President Biden on Sunday advised Israeli Prime Minister Benjamin Netanyahu to "not proceed" with Israel's slated operations in Rafah without a plan, the White House announced.
The White House said Biden, in a call with Netanyahu on Sunday morning, told the Israeli leader that the military operation in Rafah "should not proceed without a credible and executable plan for ensuring the safety of and support for the more than one million people sheltering there."
Israel ordered evacuations of Rafah last week in anticipation of an invasion of the densely populated city, where one of Gaza's largest refugee camps is located for Palestinians fleeing the war. It is the enclave's southernmost city and is located at the border with Egypt.
Rafah was considered the last designated safe zone in Gaza, while Israel claims it is the last remaining stronghold for the Palestinian militant group Hamas, a U.S.-designated terrorist organization that has ruled Gaza since 2007.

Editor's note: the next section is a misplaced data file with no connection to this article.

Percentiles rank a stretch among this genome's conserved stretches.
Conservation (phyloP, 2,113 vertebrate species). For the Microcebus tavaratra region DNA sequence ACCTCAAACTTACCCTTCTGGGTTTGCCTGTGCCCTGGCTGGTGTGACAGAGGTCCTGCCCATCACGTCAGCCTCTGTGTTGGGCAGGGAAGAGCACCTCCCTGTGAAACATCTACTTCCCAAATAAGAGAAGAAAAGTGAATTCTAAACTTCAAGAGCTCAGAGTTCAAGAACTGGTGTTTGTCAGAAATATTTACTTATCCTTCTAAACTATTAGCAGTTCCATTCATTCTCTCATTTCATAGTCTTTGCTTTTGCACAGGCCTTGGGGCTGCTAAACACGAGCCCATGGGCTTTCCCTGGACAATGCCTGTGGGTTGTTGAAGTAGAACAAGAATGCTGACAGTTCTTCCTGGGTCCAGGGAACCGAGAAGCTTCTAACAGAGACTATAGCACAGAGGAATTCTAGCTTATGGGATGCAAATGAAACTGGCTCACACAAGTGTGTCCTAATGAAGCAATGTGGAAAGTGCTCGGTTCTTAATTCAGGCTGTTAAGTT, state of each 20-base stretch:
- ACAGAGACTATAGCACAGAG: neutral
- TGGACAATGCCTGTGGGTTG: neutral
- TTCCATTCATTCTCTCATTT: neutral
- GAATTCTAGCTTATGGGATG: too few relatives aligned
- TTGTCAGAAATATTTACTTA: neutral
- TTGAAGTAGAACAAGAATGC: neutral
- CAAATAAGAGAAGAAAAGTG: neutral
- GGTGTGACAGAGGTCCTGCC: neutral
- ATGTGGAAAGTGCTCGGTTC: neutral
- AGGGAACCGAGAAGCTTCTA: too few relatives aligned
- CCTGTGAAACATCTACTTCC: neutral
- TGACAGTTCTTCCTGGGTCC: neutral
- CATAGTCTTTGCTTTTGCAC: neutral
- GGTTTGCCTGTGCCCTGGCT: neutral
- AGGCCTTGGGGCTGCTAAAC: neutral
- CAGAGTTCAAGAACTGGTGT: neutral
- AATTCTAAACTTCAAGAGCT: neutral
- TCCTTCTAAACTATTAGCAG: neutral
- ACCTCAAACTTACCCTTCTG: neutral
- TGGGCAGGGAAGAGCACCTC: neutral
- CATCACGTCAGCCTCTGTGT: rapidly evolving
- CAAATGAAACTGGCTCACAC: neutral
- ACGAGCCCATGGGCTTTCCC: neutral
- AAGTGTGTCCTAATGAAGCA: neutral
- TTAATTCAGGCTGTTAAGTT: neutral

Israel struck Rafah overnight into last Friday and continued strikes over the weekend, which killed at least 31 Palestinians, The Associated Press (AP) reported. The strikes came despite the U.S.'s warnings last week against extending operations into Rafah.
State Department spokesperson Vedant Patel last week said an expansion into Rafah "with no planning and little thought in an area where there is sheltering of a million people would be a disaster.”
In his call with Netanyahu on Sunday, Biden also reaffirmed the White House's "shared goal" to see the threat of Hamas eliminated following the group's Oct. 7 attack, which left about 1,200 people dead, mostly civilians, according to the White House readout.
Biden also stressed the "need to capitalize on progress" made in the negotiations for the release of the remaining hostages taken by Hamas during its Oct. 7 assault and called for specific steps to increase humanitarian assistance to Palestinian civilians.
More than 27,000 people have been killed in Gaza since the onset of the war in early October, according to the Health Ministry in Gaza, per the AP.
Biden has increased his calls in recent weeks for Israel to take greater caution in preventing civilian deaths in Gaza and last week said the "conduct of the response in [the] Gaza Strip has been over the top."
Netanyahu on Sunday dismissed this claim and said he believed Israel was doing the “right thing” in Gaza.